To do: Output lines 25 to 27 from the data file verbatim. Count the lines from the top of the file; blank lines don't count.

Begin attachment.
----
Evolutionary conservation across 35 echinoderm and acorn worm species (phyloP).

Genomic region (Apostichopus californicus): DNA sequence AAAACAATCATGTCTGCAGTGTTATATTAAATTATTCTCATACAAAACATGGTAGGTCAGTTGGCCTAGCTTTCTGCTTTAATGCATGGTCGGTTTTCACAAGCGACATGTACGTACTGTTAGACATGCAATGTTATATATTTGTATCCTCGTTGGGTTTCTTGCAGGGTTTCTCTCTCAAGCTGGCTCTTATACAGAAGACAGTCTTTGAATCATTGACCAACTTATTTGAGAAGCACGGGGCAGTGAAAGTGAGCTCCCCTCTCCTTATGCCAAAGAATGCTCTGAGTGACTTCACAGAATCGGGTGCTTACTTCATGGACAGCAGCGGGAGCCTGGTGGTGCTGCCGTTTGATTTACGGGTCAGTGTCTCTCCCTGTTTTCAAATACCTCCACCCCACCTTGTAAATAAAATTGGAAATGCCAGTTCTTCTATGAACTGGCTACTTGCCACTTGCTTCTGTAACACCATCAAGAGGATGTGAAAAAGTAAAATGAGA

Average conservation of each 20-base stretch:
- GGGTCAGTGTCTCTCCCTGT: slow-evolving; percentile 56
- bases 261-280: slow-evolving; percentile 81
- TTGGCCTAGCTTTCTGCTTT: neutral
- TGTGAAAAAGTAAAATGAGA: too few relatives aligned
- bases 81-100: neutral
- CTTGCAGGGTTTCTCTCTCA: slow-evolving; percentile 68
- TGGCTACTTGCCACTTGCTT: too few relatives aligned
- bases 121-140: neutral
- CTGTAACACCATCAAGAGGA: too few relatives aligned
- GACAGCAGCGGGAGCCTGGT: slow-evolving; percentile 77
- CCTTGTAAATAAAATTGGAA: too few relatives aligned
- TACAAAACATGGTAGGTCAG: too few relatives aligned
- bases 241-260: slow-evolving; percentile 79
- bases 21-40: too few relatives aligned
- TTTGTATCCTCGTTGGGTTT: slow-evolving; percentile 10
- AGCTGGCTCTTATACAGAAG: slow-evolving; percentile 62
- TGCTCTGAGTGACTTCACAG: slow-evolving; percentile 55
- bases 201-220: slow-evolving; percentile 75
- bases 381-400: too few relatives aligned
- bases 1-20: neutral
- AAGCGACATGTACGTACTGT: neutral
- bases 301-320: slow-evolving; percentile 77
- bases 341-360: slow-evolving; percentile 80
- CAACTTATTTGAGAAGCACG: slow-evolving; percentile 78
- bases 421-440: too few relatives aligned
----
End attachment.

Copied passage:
- bases 301-320: slow-evolving; percentile 77
- bases 341-360: slow-evolving; percentile 80
- CAACTTATTTGAGAAGCACG: slow-evolving; percentile 78